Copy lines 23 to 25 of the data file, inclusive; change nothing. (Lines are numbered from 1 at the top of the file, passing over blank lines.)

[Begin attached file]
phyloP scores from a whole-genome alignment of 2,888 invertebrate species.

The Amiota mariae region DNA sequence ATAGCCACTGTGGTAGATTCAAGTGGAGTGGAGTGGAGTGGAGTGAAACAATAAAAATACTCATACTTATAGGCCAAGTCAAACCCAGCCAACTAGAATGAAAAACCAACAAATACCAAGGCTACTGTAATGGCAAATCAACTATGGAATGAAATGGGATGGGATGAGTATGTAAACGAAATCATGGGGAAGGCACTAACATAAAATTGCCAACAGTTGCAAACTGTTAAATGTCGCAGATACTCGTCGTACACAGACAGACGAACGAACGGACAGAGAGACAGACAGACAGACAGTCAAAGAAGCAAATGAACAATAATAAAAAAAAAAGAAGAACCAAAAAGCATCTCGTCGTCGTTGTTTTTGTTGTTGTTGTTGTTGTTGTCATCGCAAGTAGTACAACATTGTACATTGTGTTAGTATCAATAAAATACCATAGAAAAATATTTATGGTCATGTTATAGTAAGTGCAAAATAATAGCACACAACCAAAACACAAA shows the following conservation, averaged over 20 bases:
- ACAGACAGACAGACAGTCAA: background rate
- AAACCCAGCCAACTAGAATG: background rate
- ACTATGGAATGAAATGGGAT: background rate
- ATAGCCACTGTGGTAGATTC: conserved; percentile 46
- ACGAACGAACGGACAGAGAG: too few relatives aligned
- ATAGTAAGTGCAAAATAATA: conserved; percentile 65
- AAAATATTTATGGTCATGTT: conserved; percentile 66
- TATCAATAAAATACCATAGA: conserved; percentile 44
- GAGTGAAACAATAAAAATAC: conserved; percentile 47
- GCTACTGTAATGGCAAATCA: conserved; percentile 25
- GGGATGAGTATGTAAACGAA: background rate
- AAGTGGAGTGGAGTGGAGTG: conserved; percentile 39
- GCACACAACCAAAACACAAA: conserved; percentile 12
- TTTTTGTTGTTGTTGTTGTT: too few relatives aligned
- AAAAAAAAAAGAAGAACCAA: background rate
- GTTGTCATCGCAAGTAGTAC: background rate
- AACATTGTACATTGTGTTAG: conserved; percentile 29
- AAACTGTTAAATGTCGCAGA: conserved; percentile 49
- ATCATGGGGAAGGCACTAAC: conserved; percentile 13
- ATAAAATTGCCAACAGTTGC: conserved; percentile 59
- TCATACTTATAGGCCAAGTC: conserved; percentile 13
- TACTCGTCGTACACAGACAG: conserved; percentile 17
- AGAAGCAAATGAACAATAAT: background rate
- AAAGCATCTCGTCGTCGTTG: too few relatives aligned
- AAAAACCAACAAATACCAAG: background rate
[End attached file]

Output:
- TCATACTTATAGGCCAAGTC: conserved; percentile 13
- TACTCGTCGTACACAGACAG: conserved; percentile 17
- AGAAGCAAATGAACAATAAT: background rate